Collecting Antique Clocks Grand mahogany painted-dial longcase clocks from north-west England: Period One 1770-1800
Painted dials were first used commercially on longcase clocks from about 1772 and for the first generation of thirty years or so they fall into a readily-recognisable pattern, which I call Period One. This period is most easily characterised by its numbering pattern of marking Roman hours and Arabic minutes, numbered at every fifth unit. The following remarks apply to clocks of this First Period from this particular region.
The dial-making partners of Osborne and Wilson worked together in Birmingham from 1772 till 1777, then separately and independently till the end of the century. Almost all examples of eighteenth century painted dials will be found to have been made by one (or both) of these two men, though there were one or two other dial makers towards the end of the century, whose work is known but who have not yet been identified.
Eight-day white dial clocks with moonwork were the most costly versions available, though rocking figures came a close second. For those who wanted ' the best', that is the most costly version, then they could opt for a moon dial with 'extra' painting in the dial centre. One form of 'extra' was to have the dial centre painted with two birds; another was to have two sprays of flowers. But perhaps the version to make the grandest statement was to have the centre painted with a male and female figure, often in a garden setting, or sometimes pictured as a shepherd and shepherdess. The centre figures might be on a white ground or (usually later on) on a fully-painted central panel. In fact it is difficult to imagine anyone further away in real life from the humble shepherd and shepherdess characters, than the wealthy couple who first bought such a clock. But such people sometimes saw themselves in this idyllic pastoral setting, much as high society characters in Jane Austen novels might act such parts in charades and house-party plays.
Such a clock dial was the personalised number plate of the day. Such a clock said to all who saw it: 'This is my clock, this is me, the owner, and this is my lady wife, and this is our estate garden, and this the magnificent case we had made for it, the finest and grandest that money can buy'. And they were right!
Oak examples of such clocks exist, but the grandest of them are usually in mahogany, known as the King of Woods, and having to be shipped half way round the world from the Americas before desperate cabinetmakers could scramble through the dockyard timber stacks to outbid each other for the finest cuts. There are plain versions of mahogany clocks. But those who wanted, and could afford, the best (most desirable) clocks of the day, very often also wanted the fanciest cases to show them off in. The grandest of these First Period mahogany cases were undoubtedly made in the North-west, if we take that as being that north-west corner of England from Birmingham upwards.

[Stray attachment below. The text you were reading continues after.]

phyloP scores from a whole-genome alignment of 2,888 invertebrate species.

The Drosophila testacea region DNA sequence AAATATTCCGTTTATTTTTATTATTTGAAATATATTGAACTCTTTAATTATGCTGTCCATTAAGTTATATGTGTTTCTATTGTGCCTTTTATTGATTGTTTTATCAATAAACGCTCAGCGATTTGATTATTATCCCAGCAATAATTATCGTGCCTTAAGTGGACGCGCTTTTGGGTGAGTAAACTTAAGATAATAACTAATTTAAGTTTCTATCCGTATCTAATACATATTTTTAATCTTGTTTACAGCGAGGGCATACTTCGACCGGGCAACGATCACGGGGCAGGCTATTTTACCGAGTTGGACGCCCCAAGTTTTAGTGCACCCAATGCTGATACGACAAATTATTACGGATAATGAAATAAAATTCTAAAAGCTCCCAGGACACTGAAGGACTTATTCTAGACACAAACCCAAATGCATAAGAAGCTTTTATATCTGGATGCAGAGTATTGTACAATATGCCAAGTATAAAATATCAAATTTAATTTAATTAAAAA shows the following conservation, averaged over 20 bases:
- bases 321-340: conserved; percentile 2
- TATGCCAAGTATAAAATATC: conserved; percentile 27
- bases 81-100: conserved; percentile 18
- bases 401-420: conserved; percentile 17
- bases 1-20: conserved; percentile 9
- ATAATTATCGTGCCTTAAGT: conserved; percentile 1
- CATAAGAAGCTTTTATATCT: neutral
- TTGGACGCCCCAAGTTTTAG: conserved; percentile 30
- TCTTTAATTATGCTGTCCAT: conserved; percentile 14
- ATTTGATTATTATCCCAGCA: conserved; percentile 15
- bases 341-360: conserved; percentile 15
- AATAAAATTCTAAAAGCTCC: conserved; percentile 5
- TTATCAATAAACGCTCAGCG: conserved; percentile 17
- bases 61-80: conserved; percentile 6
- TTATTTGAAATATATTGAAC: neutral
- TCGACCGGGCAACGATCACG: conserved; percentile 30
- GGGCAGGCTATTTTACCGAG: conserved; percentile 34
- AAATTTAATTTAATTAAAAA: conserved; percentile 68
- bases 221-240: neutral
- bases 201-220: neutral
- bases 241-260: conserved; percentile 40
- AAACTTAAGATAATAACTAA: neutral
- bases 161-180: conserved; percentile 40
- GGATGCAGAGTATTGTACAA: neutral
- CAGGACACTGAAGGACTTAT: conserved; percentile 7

The best cases of this period and region represent the very best cabinetmaking skills ever witnessed in clock casework. The style was that of the day and region, and that was grand and flamboyant. Today's collectors either love it or hate it. But whatever your view of the style, the workmanship and materials were of the very best and were never again equalled later. These clocks are as good as it gets.
Initially the flame veneers were chosen to use in book-matched form. Such figuring, often described as 'flame' mahogany, was rare and found only in those parts of the tree where a branch joined the trunk - known as 'crotch' mahogany. The main trunk section of the case was of a straight and plain-grain wood, fine for construction but boring if used for the 'showy' areas on a clock - which were the trunk door and the base. Those were the largest two areas of timber and these places were where the best-figured timbers were positioned. These two areas sold the clock (and still do), which everywhere else would have straight-grain (and boring) timber.
These prime areas were veneered in crotch mahogany, which was always used as a veneer. Partly it was too costly to use in solid form. But more to the point, it was also unstable in solid form and would have been likely to split, warp and tear itself apart by the sheer stresses and pressures within the wood. Therefore this fancy veneer was always laid onto a background of more stable nature - plain-grain, solid mahogany, or even plain-grain oak.
By the end of the century marquetry inlays became popular - of shells or fans, in multi-coloured woods. Shells proliferate as inlays at this one period only, probably a sort of shell mania derived from the fantastic and exotic shells brought back by explorers from Cook onwards from the far southern oceans.
These cases of the last quarter of the century do progress in style as pillars became bamboo-like in some examples and square-section in others. Dials grew wider as time passed, probably to allow more dial centre painting and to provide wider cases offering more space for inlay work.
Most such cases from this region lack brass fittings, as the utmost possible use was made of the cabinetmaker's skills. Capitals, quarter-capitals, swan-neck paterae, even lock escutcheons were almost always made of wood with only essentials such as hinges being of brass.
Copyright © 2013 Brian Loomes
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